On the path of Tibetan Buddhism, we teach the practice of “one taste,” which consists in experiencing pleasure and pain, comfort and discomfort, harmonious or discordant sounds, good or bad-tasting food with the same equanimity. It has nothing to do with apathy or indifference, nor are the five senses in any way dulled. It is rather a matter of allowing physical sensations to manifest in the vast space of awareness and not in the narrow space of a selective, anxious mind torn between what it likes and does not like, what it desires or rejects on the basis of hope or apprehension. When one is sufficiently trained in this practice, external perceptions and internal sensations are felt with equal clarity, but our mind is not disproportionately disturbed by attraction or aversion.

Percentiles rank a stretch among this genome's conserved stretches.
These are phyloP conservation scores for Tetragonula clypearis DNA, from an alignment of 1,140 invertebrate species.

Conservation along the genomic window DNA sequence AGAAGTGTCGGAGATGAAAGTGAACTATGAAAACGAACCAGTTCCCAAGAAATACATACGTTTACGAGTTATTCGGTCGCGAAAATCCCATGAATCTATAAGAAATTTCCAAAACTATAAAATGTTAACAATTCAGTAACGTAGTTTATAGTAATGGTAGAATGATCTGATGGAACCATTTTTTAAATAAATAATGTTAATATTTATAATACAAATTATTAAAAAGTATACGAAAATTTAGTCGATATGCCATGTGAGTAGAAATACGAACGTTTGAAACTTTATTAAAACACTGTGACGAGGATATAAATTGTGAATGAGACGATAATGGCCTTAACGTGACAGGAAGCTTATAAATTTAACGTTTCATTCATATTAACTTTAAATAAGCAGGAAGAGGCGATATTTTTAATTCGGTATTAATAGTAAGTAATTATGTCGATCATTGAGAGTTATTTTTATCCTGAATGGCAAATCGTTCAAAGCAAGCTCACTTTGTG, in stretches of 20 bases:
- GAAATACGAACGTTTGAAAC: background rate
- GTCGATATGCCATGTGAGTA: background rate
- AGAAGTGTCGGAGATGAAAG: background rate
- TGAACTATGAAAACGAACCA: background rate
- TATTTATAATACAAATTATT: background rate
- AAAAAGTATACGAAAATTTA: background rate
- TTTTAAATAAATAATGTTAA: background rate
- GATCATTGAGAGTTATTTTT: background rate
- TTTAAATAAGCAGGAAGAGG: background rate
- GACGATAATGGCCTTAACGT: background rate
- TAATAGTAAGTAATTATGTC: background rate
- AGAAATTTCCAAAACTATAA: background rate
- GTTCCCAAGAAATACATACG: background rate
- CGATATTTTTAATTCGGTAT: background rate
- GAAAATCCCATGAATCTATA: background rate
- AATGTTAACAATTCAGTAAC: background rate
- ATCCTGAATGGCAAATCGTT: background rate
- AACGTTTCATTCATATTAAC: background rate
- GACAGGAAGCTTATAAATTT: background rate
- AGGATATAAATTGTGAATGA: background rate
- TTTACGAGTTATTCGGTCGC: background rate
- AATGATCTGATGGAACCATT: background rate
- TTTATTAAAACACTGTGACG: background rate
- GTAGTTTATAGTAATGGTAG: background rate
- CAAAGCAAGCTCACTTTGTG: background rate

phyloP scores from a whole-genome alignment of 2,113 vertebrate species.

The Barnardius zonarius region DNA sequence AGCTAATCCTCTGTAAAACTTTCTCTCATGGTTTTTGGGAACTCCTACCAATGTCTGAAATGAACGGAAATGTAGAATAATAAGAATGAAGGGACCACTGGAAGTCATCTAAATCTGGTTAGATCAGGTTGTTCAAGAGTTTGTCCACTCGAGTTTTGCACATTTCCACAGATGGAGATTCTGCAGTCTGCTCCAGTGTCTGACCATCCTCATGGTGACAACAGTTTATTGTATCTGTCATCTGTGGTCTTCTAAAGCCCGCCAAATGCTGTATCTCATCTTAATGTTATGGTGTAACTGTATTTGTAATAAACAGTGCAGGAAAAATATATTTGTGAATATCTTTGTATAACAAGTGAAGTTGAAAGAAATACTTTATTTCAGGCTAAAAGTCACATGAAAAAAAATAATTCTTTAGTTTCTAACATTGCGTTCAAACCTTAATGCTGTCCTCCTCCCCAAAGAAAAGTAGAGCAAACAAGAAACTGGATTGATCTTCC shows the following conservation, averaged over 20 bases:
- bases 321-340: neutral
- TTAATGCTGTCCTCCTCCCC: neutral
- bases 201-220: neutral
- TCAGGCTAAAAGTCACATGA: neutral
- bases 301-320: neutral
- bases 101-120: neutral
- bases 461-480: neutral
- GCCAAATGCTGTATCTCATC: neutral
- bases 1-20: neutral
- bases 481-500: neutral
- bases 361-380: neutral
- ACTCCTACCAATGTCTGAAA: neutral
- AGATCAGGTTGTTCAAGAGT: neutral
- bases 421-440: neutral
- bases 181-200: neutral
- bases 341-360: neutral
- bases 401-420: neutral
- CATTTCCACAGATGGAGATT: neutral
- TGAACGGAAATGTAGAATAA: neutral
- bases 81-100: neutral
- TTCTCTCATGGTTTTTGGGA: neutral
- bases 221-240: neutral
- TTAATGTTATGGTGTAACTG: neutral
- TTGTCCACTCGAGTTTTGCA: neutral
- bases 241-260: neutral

From Notebooks of a Wandering Monk by Matthieu Ricard. © 2023 by Matthieu Ricard. Reprinted in arrangement with MIT Publications, Inc.
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